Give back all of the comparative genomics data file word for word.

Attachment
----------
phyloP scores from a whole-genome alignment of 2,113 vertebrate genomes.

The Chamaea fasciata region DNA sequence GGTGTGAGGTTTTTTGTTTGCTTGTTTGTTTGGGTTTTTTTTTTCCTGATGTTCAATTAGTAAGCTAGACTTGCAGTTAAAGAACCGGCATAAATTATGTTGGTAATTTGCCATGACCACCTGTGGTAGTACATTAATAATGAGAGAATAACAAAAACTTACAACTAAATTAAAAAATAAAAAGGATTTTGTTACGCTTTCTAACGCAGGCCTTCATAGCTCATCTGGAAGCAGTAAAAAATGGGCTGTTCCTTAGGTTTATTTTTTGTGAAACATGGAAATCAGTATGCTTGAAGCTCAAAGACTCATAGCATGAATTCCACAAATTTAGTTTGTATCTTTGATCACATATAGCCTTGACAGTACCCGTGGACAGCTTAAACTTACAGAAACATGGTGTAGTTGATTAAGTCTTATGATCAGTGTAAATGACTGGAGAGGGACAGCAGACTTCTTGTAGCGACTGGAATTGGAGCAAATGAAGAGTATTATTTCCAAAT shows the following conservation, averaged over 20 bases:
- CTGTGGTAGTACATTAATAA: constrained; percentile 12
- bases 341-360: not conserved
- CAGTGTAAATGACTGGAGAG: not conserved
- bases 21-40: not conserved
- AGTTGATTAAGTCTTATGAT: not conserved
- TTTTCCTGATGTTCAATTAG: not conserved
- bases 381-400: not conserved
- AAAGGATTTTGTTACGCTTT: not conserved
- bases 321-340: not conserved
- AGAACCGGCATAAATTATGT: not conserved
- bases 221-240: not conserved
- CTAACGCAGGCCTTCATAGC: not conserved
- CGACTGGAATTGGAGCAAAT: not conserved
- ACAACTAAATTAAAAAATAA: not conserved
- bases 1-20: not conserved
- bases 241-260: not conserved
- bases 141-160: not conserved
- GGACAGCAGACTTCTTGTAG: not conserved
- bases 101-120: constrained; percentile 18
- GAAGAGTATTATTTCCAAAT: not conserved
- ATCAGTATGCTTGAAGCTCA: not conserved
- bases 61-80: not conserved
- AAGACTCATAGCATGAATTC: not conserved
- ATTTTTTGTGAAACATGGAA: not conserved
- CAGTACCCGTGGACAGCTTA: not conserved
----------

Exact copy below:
phyloP scores from a whole-genome alignment of 2,113 vertebrate genomes.

The Chamaea fasciata region DNA sequence GGTGTGAGGTTTTTTGTTTGCTTGTTTGTTTGGGTTTTTTTTTTCCTGATGTTCAATTAGTAAGCTAGACTTGCAGTTAAAGAACCGGCATAAATTATGTTGGTAATTTGCCATGACCACCTGTGGTAGTACATTAATAATGAGAGAATAACAAAAACTTACAACTAAATTAAAAAATAAAAAGGATTTTGTTACGCTTTCTAACGCAGGCCTTCATAGCTCATCTGGAAGCAGTAAAAAATGGGCTGTTCCTTAGGTTTATTTTTTGTGAAACATGGAAATCAGTATGCTTGAAGCTCAAAGACTCATAGCATGAATTCCACAAATTTAGTTTGTATCTTTGATCACATATAGCCTTGACAGTACCCGTGGACAGCTTAAACTTACAGAAACATGGTGTAGTTGATTAAGTCTTATGATCAGTGTAAATGACTGGAGAGGGACAGCAGACTTCTTGTAGCGACTGGAATTGGAGCAAATGAAGAGTATTATTTCCAAAT shows the following conservation, averaged over 20 bases:
- CTGTGGTAGTACATTAATAA: constrained; percentile 12
- bases 341-360: not conserved
- CAGTGTAAATGACTGGAGAG: not conserved
- bases 21-40: not conserved
- AGTTGATTAAGTCTTATGAT: not conserved
- TTTTCCTGATGTTCAATTAG: not conserved
- bases 381-400: not conserved
- AAAGGATTTTGTTACGCTTT: not conserved
- bases 321-340: not conserved
- AGAACCGGCATAAATTATGT: not conserved
- bases 221-240: not conserved
- CTAACGCAGGCCTTCATAGC: not conserved
- CGACTGGAATTGGAGCAAAT: not conserved
- ACAACTAAATTAAAAAATAA: not conserved
- bases 1-20: not conserved
- bases 241-260: not conserved
- bases 141-160: not conserved
- GGACAGCAGACTTCTTGTAG: not conserved
- bases 101-120: constrained; percentile 18
- GAAGAGTATTATTTCCAAAT: not conserved
- ATCAGTATGCTTGAAGCTCA: not conserved
- bases 61-80: not conserved
- AAGACTCATAGCATGAATTC: not conserved
- ATTTTTTGTGAAACATGGAA: not conserved
- CAGTACCCGTGGACAGCTTA: not conserved